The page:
“An Abundance of Left-Overs”
Rev. Dr. Frederick A. Young
Pastor of Youth, Education and Outreach
Prayer: Generous and Compassionate God, melt us, mold us, fill us, use us. Amen.
As summer continues to surround us with its warmth and beauty, its carefree gentle breezes as well as powerful burst of electricity and rushing water, the reality the busyness of the fall can bring has begun to cloud over our “to do lists” and back yard picnics. Summer celebrations and gatherings are indeed a time of lavish abundance, plenty of food and drink, and warm hospitality. Both the Isaiah and Matthew texts speak of the Divine’s ability to make from nothing, a feast with plenty of leftovers… a reality that no money in the world can buy.
Many meetings and conversations here at Christ Church have turned toward abundance and the proper use of our own. Should we continue to hold on to what we have been so graciously given, or should we share our wealth with others, gifts given today out of the generosity of past generations who sat in the seats we currently occupy? Is our church’s Endowment Fund a blessing or a curse? Tough questions. Perhaps not so hard to answer when considering today’s scripture lessons.
The disciples were willing to send thousands of people away to find their own supper, a task next to impossible considering most had no money, not to mention they were out in the middle of nowhere. Jesus said to them, “No, You Feed Them!” And then, our Teacher, took meager gifts and provided enough for all to be filled. No one went away wanting.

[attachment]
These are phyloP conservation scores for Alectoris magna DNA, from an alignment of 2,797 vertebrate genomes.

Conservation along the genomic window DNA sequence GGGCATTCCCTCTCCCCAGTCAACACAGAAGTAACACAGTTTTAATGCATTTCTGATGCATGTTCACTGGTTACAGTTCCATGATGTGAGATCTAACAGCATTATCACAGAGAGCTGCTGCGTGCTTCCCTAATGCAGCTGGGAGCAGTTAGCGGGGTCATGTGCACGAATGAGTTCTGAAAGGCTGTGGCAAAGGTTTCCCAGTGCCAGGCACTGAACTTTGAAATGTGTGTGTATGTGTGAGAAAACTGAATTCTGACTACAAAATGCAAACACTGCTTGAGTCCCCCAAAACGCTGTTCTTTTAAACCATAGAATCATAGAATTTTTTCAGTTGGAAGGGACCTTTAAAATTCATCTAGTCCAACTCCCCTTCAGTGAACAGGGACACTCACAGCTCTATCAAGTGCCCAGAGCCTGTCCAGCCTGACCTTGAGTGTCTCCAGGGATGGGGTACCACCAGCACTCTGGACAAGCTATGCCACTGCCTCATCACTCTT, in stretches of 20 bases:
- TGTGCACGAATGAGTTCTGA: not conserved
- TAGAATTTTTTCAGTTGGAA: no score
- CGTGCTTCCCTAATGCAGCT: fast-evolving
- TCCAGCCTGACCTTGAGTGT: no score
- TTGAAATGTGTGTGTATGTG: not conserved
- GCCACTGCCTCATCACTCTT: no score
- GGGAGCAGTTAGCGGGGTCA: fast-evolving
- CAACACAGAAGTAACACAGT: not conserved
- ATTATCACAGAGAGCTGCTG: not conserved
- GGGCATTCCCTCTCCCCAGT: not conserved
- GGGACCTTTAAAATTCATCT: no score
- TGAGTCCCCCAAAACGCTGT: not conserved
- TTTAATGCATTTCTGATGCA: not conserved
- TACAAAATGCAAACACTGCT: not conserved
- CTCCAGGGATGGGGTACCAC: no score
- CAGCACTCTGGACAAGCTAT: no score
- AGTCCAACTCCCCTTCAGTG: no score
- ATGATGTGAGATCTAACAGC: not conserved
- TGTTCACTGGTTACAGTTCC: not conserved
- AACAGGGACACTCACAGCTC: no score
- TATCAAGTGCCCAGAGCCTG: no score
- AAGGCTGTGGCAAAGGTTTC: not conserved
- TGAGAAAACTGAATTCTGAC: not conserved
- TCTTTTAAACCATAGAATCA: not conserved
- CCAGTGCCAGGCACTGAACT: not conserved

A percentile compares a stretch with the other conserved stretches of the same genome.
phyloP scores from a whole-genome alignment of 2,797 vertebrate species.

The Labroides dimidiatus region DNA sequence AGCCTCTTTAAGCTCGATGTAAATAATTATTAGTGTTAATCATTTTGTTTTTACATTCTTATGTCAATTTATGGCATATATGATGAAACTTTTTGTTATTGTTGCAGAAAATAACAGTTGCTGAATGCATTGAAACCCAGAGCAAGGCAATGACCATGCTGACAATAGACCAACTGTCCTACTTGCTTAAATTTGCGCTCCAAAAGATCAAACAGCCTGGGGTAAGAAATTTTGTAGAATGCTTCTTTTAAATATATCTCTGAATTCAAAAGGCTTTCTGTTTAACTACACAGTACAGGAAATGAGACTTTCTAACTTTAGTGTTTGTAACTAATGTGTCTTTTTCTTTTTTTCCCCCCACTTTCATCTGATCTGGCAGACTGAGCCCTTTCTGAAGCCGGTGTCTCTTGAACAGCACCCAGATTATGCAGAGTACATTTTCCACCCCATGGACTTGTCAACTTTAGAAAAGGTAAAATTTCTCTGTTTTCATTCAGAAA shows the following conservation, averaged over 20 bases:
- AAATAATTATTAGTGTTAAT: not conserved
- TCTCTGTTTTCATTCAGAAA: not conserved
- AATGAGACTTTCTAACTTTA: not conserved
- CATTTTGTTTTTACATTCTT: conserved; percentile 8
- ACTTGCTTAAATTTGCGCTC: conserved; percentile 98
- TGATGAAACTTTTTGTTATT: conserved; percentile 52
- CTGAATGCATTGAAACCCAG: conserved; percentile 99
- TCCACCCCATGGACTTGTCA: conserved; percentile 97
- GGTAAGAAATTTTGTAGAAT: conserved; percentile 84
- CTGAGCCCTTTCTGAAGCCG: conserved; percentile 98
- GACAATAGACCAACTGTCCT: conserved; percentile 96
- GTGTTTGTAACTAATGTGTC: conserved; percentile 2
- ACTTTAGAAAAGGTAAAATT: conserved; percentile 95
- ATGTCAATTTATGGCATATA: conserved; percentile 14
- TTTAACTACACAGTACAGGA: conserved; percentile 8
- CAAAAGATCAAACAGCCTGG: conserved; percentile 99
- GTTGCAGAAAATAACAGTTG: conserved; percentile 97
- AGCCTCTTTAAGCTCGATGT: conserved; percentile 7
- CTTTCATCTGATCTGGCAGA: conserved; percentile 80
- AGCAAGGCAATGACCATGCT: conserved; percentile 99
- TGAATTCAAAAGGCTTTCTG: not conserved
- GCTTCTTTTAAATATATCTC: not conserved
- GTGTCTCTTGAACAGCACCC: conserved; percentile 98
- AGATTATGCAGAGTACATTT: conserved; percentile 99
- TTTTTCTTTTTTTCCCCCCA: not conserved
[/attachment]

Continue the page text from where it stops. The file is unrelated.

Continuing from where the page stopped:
It is important to mention what transpired before this scene. Matthew’s text begins with “Now when Jesus heard this, he withdrew in a boat to a deserted place by himself.” Jesus had just learned that King Herod, murdered his cousin, John the Baptist; ironically, at a feast celebrating the King’s birthday. Upon hearing this news, Jesus retreated. So what compelled him to leave the solitude? Compassion. Not just, love, but Divine unconditional love. The Gospel of Matthew opens claiming that Jesus is Emmanuel, “God with us,” so the compassion, which drew Jesus from his seclusion, is the very same character of God, whose presence Jesus bears.
So, out of compassion, Jesus healed the sick, tended to their needs and simply shared his presence. When evening approached, he feed them… all the while knowing that Herod, surrounded by riches and the wealthy, arranged the head of a great man on a platter overflowing with more food than he had to feed thousands. Matthew is indicating by these conflicting scenes just what kind of God Jesus represents. Jesus used the disciples, ordinary people like us, to tend to the needs of thousands of men, women and children and in so doing, depicts what happens when you move from a worldview of scarcity to one of abundance; “Thank you God, for these loaves and fishes.” All ate and were filled!
Recently, I have been having trouble sleeping. Mainly a result of not being able to turn off my thoughts when my head hits the pillow. These past few months have been a whirlwind to say the least. When I go to bed, I am physically exhausted, but my mind is wide-awake. It is hard to turn off the events of the day, the conversations had, the work to completed, the hope of tomorrow’s accomplishments.
I can understand the need for a retreat away from it all, and just as much can see how compassion can lead to continued presence and service. I find myself asking, “What do I hunger for?” Even though I have gained weight over the past year, I am still not satisfied. Not filled. But remaining in this community of faith helps me to stay connected with Jesus and with all of you as we work together to help with the needs of others. This feeds me. I hope it feeds you too. However, I am still going to ask, “What do You hunger for?” Are we present at the banquet for the powerful that results in death or sitting on the picnic blanket for the needy that results in overflowing abundance?